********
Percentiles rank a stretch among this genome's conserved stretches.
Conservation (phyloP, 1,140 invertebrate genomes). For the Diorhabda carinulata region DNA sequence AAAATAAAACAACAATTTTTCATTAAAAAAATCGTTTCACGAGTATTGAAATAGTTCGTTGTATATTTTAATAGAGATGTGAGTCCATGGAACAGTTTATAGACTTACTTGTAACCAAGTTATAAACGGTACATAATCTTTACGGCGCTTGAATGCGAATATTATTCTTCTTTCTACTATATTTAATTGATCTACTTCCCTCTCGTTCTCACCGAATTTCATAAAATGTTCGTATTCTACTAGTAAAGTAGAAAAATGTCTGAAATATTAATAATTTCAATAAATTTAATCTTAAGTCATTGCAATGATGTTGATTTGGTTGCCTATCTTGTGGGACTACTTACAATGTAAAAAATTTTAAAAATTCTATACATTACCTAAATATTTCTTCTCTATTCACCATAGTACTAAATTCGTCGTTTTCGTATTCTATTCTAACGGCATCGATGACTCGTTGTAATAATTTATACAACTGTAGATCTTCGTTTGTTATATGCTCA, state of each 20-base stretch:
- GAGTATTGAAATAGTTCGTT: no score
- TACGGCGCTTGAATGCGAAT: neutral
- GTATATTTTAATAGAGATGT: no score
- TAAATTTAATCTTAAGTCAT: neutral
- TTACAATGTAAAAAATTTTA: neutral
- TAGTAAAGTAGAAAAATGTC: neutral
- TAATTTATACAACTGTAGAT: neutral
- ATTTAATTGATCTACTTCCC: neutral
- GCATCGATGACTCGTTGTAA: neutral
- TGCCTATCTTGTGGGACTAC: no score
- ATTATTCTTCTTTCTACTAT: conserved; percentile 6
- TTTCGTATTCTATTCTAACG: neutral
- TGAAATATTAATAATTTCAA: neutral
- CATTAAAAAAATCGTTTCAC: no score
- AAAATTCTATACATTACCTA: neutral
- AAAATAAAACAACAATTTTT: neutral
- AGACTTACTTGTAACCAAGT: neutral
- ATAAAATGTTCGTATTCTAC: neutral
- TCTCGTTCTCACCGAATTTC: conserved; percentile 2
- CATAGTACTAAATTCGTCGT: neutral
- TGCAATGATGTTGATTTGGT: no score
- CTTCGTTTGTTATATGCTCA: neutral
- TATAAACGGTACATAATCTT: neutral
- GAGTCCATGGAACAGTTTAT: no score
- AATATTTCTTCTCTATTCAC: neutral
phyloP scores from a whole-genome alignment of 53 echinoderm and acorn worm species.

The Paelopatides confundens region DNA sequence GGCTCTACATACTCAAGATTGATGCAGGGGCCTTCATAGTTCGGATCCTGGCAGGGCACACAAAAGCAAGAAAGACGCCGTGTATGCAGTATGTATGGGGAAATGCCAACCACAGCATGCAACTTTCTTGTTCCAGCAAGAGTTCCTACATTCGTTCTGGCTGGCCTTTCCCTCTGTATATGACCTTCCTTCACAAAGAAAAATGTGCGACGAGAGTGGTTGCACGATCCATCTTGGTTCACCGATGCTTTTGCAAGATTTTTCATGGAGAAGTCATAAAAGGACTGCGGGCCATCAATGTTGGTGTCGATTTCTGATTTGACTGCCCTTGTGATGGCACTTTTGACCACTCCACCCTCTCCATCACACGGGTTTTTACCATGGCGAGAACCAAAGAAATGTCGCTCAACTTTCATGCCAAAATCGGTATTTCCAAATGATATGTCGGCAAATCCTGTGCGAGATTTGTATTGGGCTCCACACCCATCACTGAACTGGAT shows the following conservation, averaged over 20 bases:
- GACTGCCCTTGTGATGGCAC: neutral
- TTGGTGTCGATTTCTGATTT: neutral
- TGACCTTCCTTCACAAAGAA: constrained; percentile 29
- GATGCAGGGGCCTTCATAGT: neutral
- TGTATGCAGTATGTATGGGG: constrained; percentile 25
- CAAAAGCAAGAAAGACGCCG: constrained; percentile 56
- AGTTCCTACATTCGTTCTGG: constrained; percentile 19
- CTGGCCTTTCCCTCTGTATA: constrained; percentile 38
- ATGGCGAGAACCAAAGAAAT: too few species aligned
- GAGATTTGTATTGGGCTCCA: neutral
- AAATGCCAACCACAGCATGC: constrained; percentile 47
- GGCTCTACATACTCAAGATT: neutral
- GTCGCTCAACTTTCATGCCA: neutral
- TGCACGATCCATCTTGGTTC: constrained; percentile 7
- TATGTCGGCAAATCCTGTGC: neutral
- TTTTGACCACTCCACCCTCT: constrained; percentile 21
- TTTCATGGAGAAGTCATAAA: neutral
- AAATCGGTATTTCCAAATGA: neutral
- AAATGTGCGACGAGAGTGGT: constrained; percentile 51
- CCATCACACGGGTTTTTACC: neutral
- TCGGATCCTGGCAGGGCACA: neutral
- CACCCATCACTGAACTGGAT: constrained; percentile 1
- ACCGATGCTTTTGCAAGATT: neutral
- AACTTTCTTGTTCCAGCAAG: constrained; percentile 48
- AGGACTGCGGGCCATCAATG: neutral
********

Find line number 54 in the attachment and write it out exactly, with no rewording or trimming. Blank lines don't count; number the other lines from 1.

- AGGACTGCGGGCCATCAATG: neutral